Perfecting the deadlift is an essential exercise to strengthen and protect your lower back. Every time you lift an object from the floor, you are performing a deadlift. Defensive play also similarly stresses your lower back, and practicing the deadlift will build posterior chain strength, core strength, and hip mobility to maintain proper spinal alignment during the stresses of competition.
Starrett's "top down setup" is an excellent way to establish ideal spinal alignment before beginning the lift, and with slight modification it can become a template for lowering yourself into a defensive ready position as well.
Begin by standing upright with your feet in your squat stance, and positioned approximately halfway underneath the bar. You will establish your ideal foot position beneath the bar with practice, as the goal is to ensure that your shins just touch the bar when you are down and ready to lift.
While standing upright, establish and maintain spinal alignment through our now-familiar protocol of squeezing glutes and engaging abs. Then hinge forward at the hips as far as you can without breaking anywhere along your back, with your arms extended towards the bar. Critically, you should only bend at the hips at this stage – the goal is to lean forward as much as possible while maintaining your spine in its original stable position. Don't break your back!
Bending exclusively at the hips (a "hip hinge") may not be a natural movement at first. One helpful hint includes placing the fingertips of each hand on your anterior superior iliac spines – those are the bony protuberances on the front sides of your hips – and pushing backwards to emphasize that your hips should move backwards while your torso is tipping forwards.
If you can grip the bar while only bending forward at the hips, congratulations – you have excellent hip mobility. Most athletes find that lack of range in their posterior chain leaves them a bit short of the bar – if that's the case, bend your knees to drop down to the bar once you've reached your full hip hinge range.
You can start by simply gripping the bar overhand, which is the ideal grip for learning to deadlift while generating torque through breaking the bar. As weights get heavier, you will be introduced to the "hook grip" – essentially wrapping your thumbs around the bar, and your fingers around your thumbs. A hook grip allows you to lift heavier weights while still generating external rotation torque.
Once you have gripped the bar, lower yourself into position by bending your knees and settling your hips backwards so that your arms are perfectly vertical, the bar is just against your shins, and you are prepared to pull the bar straight up. At this point, your lower body is in a position similar to the defensive ready position, with your spine aligned and core engaged.
Despite being described as a "pulling" exercise, the deadlift is best accomplished by thinking of it as two "pushing" exercises. Specifically, when you begin to lift, you should think of "pushing the floor away from you" – this helps focus your movement on lifting with your legs, and not pulling with your back. Once the bar has cleared your knees, think of "pushing your hips forward" to finish standing up and complete the lift.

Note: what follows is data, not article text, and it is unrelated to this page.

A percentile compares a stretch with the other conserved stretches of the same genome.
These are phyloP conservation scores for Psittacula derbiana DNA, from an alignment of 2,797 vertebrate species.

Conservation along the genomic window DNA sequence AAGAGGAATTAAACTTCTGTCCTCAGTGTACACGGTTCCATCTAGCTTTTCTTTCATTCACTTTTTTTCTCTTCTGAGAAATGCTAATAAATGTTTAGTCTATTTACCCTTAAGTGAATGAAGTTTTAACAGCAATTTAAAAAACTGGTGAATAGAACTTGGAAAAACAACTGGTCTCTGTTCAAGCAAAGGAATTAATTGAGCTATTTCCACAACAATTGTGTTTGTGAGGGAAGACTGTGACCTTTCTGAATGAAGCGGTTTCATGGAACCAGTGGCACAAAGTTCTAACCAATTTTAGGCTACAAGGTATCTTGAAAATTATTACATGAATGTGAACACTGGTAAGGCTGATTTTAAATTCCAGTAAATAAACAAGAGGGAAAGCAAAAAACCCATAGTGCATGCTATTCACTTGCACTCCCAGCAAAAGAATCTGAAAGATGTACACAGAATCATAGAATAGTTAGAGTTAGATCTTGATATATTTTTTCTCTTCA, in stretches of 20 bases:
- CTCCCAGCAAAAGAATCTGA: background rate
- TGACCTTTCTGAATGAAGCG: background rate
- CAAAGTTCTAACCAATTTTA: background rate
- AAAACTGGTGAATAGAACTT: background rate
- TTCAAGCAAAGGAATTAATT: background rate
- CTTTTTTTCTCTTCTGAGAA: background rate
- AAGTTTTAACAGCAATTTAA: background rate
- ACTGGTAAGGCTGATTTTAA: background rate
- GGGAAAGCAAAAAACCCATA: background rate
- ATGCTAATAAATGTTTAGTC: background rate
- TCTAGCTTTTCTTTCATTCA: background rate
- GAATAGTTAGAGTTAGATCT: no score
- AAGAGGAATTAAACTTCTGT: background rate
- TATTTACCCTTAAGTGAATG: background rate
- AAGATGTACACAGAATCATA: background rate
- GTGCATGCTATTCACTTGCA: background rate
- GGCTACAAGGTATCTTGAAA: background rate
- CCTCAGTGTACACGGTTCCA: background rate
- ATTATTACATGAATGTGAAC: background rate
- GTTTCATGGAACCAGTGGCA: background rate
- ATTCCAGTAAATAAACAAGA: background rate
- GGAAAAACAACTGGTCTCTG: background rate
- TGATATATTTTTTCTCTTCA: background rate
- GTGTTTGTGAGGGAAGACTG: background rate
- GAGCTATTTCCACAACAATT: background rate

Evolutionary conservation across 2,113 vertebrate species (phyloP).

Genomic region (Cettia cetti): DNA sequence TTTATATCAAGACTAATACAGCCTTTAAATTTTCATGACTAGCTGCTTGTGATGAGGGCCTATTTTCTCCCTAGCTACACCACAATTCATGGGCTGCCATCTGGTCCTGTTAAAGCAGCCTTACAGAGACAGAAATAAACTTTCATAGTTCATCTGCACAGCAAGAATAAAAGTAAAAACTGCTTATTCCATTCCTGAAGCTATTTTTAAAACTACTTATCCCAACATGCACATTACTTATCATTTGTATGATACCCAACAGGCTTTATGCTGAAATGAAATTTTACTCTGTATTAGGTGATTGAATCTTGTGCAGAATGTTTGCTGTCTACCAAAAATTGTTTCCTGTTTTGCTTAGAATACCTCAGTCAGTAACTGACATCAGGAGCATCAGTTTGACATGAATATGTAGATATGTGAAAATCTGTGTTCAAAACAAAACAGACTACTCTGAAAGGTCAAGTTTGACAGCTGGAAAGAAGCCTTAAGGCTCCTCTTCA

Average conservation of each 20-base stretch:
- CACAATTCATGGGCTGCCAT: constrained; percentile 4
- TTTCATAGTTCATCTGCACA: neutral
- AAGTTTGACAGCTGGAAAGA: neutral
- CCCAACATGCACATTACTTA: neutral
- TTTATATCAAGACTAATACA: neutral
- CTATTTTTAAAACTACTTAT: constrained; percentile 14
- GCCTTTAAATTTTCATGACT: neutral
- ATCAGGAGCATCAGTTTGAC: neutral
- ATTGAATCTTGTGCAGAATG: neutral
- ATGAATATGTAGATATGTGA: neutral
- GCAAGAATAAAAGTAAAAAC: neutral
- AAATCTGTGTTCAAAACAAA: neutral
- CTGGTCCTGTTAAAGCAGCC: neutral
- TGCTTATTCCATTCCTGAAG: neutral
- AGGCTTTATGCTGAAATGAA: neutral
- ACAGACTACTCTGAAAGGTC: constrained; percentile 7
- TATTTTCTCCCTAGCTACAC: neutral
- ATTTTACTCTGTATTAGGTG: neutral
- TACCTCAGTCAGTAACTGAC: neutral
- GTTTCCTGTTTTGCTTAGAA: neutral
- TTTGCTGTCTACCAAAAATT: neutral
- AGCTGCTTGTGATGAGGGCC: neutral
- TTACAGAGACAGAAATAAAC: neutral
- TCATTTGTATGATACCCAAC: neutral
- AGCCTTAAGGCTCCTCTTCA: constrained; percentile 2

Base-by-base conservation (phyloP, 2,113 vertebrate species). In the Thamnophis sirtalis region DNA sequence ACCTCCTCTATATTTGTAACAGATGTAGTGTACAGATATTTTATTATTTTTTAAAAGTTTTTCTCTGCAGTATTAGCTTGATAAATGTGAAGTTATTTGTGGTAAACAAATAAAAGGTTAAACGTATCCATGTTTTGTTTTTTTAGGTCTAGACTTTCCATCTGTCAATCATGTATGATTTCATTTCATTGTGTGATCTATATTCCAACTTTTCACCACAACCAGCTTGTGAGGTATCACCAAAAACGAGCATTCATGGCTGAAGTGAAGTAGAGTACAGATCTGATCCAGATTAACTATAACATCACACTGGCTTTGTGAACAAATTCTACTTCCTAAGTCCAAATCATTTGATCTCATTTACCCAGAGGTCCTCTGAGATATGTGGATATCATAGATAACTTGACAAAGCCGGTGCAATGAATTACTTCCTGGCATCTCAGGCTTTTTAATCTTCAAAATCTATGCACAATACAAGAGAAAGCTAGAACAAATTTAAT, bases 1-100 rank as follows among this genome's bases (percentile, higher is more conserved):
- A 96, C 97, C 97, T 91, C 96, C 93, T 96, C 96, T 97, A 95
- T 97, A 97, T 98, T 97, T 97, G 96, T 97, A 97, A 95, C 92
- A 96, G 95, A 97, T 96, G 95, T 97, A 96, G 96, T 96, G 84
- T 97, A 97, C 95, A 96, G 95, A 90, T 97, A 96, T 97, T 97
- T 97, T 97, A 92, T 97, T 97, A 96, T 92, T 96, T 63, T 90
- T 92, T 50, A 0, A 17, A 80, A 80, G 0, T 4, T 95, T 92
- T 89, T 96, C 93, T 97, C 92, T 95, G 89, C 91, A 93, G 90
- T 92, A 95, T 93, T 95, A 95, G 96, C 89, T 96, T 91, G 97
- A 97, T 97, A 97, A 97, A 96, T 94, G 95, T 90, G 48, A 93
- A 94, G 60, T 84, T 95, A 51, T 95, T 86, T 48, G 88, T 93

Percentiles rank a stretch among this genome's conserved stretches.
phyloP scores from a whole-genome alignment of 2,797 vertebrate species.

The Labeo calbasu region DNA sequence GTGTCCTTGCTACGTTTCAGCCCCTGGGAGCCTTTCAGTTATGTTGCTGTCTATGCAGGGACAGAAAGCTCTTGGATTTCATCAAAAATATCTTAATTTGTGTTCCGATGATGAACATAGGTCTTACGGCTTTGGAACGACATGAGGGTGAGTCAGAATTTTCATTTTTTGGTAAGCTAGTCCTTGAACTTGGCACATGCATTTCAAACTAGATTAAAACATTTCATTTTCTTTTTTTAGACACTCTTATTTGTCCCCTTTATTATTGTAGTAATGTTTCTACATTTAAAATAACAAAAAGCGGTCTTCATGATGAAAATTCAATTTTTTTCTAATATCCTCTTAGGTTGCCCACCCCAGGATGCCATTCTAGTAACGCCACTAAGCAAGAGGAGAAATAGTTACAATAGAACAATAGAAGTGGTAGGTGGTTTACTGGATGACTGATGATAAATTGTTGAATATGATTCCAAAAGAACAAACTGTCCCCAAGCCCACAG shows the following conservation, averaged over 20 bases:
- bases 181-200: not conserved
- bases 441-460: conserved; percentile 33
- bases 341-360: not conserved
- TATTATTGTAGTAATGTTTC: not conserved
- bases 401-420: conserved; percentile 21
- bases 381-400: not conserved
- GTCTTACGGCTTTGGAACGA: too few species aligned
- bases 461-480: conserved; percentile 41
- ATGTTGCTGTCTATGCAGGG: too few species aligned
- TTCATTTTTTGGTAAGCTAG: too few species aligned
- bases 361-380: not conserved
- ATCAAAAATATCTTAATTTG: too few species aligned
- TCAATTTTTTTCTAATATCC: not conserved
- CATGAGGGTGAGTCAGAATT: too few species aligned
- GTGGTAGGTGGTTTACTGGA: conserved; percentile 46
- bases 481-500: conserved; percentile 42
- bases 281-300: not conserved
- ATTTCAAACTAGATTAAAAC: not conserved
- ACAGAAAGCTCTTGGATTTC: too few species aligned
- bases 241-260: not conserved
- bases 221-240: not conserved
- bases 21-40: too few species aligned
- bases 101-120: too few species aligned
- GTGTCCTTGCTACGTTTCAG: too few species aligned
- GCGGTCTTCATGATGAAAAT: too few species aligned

Once you are locked out at the top position, returning the weight to the ground is simply the reverse process. Start by tilting forward while lowering hips, maintaining spinal alignment, until the bar is below your knees. Once the bar clears your knees, simply drop your hips to return the weight to the floor. Keep spreading the floor and knees out to ensure stable knees and ankles throughout.
Some additional points to consider:
1. As in the squat, you should strive to keep your shins as vertical as possible for as long as possible throughout the lift. Your knees should never collapse forward when starting or finishing the lift.
2. When starting the deadlift, your partner should observe your lift to ensure that your hips and shoulders are both moving at the same time. Never allow your hips to start moving up before your shoulders – that indicates that the weight is too heavy, and will lead to your pulling with your back to complete the lift.
3. Before starting to lift, always ensure that you put tension in the system first. Never jerk the bar to get started – ensure that you are generating torque in your hips and shoulders, then begin to stand up to establish tension before committing to lift the weight.
4. The bar should always travel in a straight line up and down, and should track as close to your body as possible. To prevent the bar from scraping your shins, it is advisable to wear long socks or gym pants while deadlifting -- especially with heavier weights.
Practice using the top-down setup every time you perform a deadlift in your daily activities, even when lifting light objects. Ensuring that you ingrain the motor pattern of lifting with your hips and legs instead of pulling with your back is a valuable skill that can prevent disabling injuries.
As mentioned previously, the deadlift setup can also be used to start a lighter overhead press from the floor. After bringing the weight to the top of the deadlift, you can pull the weight up to a starting position for the overhead press.
In summary, the cues for a deadlift are as follows: